States have varying interpretations as to whether DUI statutes may be enforced when the offense occurs on private property. On October 26, the West Virginia Supreme Court ruled that a person can be arrested for DUI and have their driver's license taken away even if they're driving on private property. In a 4-1 decision, Chief Justice Menis Ketchum said the decision overturns a "plainly... wrong interpretation of our DUI statutes" by the WV magistrate and circuit judge who had concurred that their courts lacked jurisdiction to charge the defendant and revoke his driving privileges.
In an article from yesterdays New York Times, writer Neal Boudette looks at the alarming NHTSA data on traffic deaths we have featured in the last two newsletters and takes a deeper dive drawing conclusions which seek to explain the reversing trends. Using a number of examples and commentary from transportation industry experts, Boudette correlates current statistics with increasingly distracted drivers. His point seems to be that while newer, automated cars featuring hands-free control like Ford's Sync, Apple's AutoPlay, and Google's Android Auto can improve driver safety. In contrast, older, less-automated vehicles lead drivers to use their phones as they drive to access apps like Waze, Google Maps, etc., in order to utilize the same sort of helpful onroad resources all the while increasing their level of distraction and posing greater risk to their safety and that of other road users.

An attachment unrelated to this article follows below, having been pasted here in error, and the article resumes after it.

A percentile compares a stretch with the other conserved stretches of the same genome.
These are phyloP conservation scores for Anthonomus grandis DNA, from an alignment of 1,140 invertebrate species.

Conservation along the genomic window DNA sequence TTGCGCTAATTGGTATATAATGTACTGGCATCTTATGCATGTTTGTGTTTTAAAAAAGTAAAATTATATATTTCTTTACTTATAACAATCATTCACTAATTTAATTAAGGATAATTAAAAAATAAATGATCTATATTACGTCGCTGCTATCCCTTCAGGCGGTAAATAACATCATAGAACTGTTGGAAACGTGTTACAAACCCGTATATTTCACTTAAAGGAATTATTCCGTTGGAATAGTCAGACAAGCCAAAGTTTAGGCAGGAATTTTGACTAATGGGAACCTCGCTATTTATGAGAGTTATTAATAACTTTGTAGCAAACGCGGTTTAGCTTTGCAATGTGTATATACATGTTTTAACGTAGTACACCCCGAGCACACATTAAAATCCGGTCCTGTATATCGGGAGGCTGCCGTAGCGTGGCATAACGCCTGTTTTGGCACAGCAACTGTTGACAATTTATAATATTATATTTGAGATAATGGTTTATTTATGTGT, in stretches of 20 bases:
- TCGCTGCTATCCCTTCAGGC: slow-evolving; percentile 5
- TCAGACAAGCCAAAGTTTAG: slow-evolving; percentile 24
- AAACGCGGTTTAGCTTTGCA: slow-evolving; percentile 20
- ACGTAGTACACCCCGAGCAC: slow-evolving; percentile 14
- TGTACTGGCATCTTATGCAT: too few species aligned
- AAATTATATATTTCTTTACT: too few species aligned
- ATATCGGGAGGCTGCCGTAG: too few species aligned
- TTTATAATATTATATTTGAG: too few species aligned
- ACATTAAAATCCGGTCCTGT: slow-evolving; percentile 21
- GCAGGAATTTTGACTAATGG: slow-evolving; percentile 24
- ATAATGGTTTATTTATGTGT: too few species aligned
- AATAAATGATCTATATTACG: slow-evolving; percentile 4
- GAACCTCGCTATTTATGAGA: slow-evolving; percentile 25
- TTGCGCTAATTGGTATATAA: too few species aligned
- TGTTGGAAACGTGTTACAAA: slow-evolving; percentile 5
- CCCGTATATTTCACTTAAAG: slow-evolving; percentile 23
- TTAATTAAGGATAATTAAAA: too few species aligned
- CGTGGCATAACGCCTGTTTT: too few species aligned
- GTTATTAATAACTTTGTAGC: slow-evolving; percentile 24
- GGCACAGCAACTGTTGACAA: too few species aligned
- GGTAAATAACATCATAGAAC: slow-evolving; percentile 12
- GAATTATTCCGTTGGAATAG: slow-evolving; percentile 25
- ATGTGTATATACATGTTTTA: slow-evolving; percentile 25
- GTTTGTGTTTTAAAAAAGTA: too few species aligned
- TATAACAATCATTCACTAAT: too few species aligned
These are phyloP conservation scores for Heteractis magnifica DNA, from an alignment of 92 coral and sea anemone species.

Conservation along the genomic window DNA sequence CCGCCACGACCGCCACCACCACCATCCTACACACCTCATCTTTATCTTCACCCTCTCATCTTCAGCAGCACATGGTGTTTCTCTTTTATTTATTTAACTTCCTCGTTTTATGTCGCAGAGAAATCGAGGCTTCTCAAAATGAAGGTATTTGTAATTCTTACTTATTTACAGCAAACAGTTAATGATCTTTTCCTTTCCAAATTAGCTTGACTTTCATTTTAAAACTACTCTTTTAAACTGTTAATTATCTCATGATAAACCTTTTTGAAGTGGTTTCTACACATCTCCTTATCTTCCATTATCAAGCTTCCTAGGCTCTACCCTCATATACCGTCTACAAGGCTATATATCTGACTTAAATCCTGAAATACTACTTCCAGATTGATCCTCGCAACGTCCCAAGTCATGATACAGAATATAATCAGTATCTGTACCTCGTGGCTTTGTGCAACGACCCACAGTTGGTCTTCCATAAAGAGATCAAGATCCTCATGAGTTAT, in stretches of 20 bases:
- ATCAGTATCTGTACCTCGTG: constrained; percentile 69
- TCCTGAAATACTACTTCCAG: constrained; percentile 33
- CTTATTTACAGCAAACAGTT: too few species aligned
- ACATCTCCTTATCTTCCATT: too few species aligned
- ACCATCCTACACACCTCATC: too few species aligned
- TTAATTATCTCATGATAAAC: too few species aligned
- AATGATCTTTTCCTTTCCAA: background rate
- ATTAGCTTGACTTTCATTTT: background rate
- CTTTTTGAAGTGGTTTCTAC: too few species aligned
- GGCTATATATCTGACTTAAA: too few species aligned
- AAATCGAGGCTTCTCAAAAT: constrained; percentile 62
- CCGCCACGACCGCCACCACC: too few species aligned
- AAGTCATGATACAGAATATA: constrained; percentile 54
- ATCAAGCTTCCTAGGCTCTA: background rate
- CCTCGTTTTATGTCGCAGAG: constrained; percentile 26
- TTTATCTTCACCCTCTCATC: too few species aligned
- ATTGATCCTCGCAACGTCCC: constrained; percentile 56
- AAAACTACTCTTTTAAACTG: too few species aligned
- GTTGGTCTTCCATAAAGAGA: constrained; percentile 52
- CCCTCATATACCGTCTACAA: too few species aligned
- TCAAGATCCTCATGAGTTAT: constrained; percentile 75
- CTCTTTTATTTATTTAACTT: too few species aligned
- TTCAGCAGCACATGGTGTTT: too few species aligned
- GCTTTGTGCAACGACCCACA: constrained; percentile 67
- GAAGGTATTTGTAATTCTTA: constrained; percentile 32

Car Tech: NHTSA Sets "Quiet Car" Safety Standards
While the focus of this newsletter is primarily court-related traffic matters, we feel that occasionally it is important to feature news/data on traffic related technology given the rapid changes that are happening in the industry. This past Monday, November 14, NHTSA announced that it will be adding sound requirement for all newly manufactured hybrid and electric light-duty vehicles in an effort to help protect pedestrians. The new federal safety standard will help pedestrians who are blind, have low vision, and other pedestrians detect the presence, direction and location of these vehicles when they are traveling at low speeds, which will help prevent about 2,400 pedestrian injuries each year once all hybrids in the fleet are properly equipped.
Issue Brief: Public Highways/Enforcement Zone of Highway Traffic Laws
In light of the recent decision out of the West Virginia Supreme Court highlighted above, we would like to highlight one of our first Issue Briefs which took a look how several states handled impaired driving on private property. The article shows specific cases from four different states and offers examples of how various courts interpret similar statutes in different ways depending on the facts before them.
NCSC Traffic Resource Center
The Traffic Resource Center is a cooperative effort between the Department of Transportation and the National Center for State Courts (NCSC) to establish a resource for judges, court administrators, court clerks, and other court staff on issues related to traffic adjudication. It is an integrated clearinghouse of information as well as a training and technical assistance resource to improve court decision-making and processing of traffic cases involving impaired driving, drugged driving, distracted driving, and commercial driving. The purpose of the Traffic Resource Center website is to provide a useful, ready reference for judges new to the bench or recently assigned to traffic cases, who may need quick access to accurate and timely information until they can receive more formal, structured education.
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